The United Nations refugee agency (UNHCR) has called on Prime Minister Viktor Orban’s government to repeal a recent tightening of the Hungarian asylum system, provisions of which it says could violate international laws.
A Hungarian government spokesman could not comment immediately.
Last month Hungary shut so-called migrant transit zones on its borders, freeing some 300 refugees from prison-like conditions while at the same time hardening rules, effectively barring future asylum applicants.
The new rules by Orban, one of the fiercest opponents of mass immigration to Europe from the Middle East and Africa, require asylum seekers to submit applications at consulates in neighbouring countries rather than at the Hungarian border.
“This may expose asylum-seekers to the risk of refoulement and ill-treatment which would amount to a violation of the 1951 Refugee Convention and other international and regional human rights instruments to which Hungary is a State Party,” the UNHCR said in a statement late on Monday.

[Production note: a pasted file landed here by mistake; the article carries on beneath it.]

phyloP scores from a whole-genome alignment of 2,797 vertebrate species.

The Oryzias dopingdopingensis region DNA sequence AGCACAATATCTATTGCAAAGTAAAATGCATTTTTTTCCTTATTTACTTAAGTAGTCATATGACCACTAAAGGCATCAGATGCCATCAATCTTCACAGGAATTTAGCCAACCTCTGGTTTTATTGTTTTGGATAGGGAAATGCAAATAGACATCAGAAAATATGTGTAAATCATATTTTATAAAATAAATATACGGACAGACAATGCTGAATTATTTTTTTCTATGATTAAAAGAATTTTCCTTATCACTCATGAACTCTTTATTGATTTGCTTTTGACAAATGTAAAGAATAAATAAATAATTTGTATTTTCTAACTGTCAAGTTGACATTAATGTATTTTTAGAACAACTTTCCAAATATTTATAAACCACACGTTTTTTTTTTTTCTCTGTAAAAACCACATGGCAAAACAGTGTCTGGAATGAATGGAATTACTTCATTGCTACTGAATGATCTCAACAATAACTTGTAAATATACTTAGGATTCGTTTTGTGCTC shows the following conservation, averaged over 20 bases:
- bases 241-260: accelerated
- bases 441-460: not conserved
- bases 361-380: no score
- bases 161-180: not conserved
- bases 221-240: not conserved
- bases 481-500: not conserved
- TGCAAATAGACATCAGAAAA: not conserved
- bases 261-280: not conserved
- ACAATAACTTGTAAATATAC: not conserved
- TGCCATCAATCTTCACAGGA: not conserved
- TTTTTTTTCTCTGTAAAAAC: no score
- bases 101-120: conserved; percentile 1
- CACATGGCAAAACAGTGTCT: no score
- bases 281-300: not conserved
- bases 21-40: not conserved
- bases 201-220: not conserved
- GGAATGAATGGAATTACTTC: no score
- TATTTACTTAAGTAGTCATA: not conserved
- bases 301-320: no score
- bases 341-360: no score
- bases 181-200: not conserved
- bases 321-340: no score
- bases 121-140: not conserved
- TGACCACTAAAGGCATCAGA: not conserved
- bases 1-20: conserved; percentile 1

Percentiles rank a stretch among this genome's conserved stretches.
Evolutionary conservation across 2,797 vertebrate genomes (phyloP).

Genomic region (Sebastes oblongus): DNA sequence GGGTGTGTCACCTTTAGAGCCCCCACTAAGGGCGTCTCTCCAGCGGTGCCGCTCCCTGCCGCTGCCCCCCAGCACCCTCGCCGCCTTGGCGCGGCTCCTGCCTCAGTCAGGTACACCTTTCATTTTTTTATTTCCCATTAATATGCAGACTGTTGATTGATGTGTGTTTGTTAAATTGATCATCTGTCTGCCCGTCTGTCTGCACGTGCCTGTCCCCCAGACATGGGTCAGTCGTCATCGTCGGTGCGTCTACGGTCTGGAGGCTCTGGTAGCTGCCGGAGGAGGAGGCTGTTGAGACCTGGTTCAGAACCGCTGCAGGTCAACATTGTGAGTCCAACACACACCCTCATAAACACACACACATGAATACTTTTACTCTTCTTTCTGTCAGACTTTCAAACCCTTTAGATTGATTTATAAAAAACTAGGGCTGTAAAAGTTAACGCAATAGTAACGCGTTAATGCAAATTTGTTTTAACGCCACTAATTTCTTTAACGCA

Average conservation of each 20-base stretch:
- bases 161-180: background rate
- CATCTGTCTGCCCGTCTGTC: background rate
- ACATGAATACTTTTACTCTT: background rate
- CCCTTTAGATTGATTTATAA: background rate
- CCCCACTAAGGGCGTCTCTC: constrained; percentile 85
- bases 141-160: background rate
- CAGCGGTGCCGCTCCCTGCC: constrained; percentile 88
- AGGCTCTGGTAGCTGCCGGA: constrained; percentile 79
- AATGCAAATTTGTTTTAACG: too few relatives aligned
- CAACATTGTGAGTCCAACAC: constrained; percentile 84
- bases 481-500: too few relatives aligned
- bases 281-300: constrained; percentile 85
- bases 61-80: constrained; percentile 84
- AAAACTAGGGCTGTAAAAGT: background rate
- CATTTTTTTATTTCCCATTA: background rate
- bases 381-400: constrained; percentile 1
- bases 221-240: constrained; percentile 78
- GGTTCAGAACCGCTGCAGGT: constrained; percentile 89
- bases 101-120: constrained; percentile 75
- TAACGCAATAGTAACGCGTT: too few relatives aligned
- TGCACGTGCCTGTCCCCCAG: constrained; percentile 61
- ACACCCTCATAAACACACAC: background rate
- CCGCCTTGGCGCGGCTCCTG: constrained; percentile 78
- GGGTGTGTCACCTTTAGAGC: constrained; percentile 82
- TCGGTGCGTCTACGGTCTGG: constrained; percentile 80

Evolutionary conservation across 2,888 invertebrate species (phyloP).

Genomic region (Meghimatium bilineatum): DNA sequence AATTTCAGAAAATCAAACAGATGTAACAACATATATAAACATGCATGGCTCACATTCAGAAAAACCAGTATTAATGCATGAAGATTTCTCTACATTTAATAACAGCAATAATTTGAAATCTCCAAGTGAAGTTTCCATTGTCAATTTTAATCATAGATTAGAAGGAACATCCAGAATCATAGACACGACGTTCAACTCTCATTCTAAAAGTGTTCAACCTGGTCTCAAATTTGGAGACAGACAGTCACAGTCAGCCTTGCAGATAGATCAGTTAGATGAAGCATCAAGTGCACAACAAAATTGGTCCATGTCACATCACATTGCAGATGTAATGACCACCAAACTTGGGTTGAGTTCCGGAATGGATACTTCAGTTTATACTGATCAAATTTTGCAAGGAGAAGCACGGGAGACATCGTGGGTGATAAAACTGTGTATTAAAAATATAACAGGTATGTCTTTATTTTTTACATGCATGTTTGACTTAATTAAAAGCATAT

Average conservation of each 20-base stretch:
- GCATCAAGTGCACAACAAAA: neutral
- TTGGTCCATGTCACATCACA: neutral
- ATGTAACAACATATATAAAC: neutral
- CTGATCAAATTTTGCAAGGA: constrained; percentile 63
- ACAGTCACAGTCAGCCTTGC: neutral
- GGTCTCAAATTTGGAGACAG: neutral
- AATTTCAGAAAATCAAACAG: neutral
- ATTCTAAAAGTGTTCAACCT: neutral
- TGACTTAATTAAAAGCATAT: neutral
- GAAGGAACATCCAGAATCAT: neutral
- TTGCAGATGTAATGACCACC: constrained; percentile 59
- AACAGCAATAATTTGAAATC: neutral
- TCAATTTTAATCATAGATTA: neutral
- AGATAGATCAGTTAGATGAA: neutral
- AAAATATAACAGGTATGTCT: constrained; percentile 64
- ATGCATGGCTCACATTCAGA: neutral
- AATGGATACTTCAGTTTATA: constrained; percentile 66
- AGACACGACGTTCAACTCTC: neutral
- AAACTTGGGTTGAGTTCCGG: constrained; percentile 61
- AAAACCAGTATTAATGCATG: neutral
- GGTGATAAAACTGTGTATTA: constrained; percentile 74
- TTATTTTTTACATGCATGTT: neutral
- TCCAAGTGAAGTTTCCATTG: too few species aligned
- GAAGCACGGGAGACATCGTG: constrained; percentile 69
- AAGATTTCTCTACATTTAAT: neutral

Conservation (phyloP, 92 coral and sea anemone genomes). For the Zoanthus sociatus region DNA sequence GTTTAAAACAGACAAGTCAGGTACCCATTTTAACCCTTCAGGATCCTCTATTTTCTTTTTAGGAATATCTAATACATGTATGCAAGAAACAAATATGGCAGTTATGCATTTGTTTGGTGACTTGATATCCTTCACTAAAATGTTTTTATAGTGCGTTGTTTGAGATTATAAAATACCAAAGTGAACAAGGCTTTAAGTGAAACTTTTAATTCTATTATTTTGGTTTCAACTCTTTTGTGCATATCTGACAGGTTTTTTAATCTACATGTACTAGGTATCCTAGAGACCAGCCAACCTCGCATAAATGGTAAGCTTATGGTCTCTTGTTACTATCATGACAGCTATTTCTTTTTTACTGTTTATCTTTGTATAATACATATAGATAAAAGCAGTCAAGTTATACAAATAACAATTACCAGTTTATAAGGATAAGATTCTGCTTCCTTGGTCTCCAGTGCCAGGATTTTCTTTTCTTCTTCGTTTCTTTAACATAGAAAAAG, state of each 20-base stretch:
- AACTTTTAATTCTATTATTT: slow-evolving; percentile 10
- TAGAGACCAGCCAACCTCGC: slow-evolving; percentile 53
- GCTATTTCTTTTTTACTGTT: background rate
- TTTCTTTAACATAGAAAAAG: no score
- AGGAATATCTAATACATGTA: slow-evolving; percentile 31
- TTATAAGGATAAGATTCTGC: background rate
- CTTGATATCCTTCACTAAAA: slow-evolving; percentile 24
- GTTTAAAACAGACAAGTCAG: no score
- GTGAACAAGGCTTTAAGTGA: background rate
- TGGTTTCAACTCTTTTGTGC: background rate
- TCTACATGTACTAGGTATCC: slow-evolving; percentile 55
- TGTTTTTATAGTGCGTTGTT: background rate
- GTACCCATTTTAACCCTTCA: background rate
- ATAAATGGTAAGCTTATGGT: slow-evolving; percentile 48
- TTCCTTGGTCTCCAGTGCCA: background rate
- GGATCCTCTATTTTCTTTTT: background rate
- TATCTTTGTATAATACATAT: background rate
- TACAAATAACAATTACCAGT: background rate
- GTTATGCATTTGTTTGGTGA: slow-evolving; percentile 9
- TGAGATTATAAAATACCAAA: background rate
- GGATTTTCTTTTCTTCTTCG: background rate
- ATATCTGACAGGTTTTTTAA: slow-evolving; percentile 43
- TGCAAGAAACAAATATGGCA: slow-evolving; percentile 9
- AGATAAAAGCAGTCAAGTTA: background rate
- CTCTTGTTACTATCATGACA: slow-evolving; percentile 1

“Effective access to territory is an essential pre-condition to be able to exercise the right to seek asylum.”
The rights body urged Orban’s government to withdraw the act and bring its asylum system in line with international human rights laws as well as European Union law.
During the peak of Europe’s 2015 migration crisis, Orban ordered Hungary’s southern border to be sealed, blocking a route for hundreds of thousands of migrants.
Hungary moved to dismantle the migrant transit zones at its southern border after a European court ruling. However, human rights groups have said the newly tightened rules would make it even harder for refugees to gain asylum in the EU via Hungary.
Orban’s hard line on immigration has exposed him to criticism from abroad but went down well with voters at home, helping him stay in power.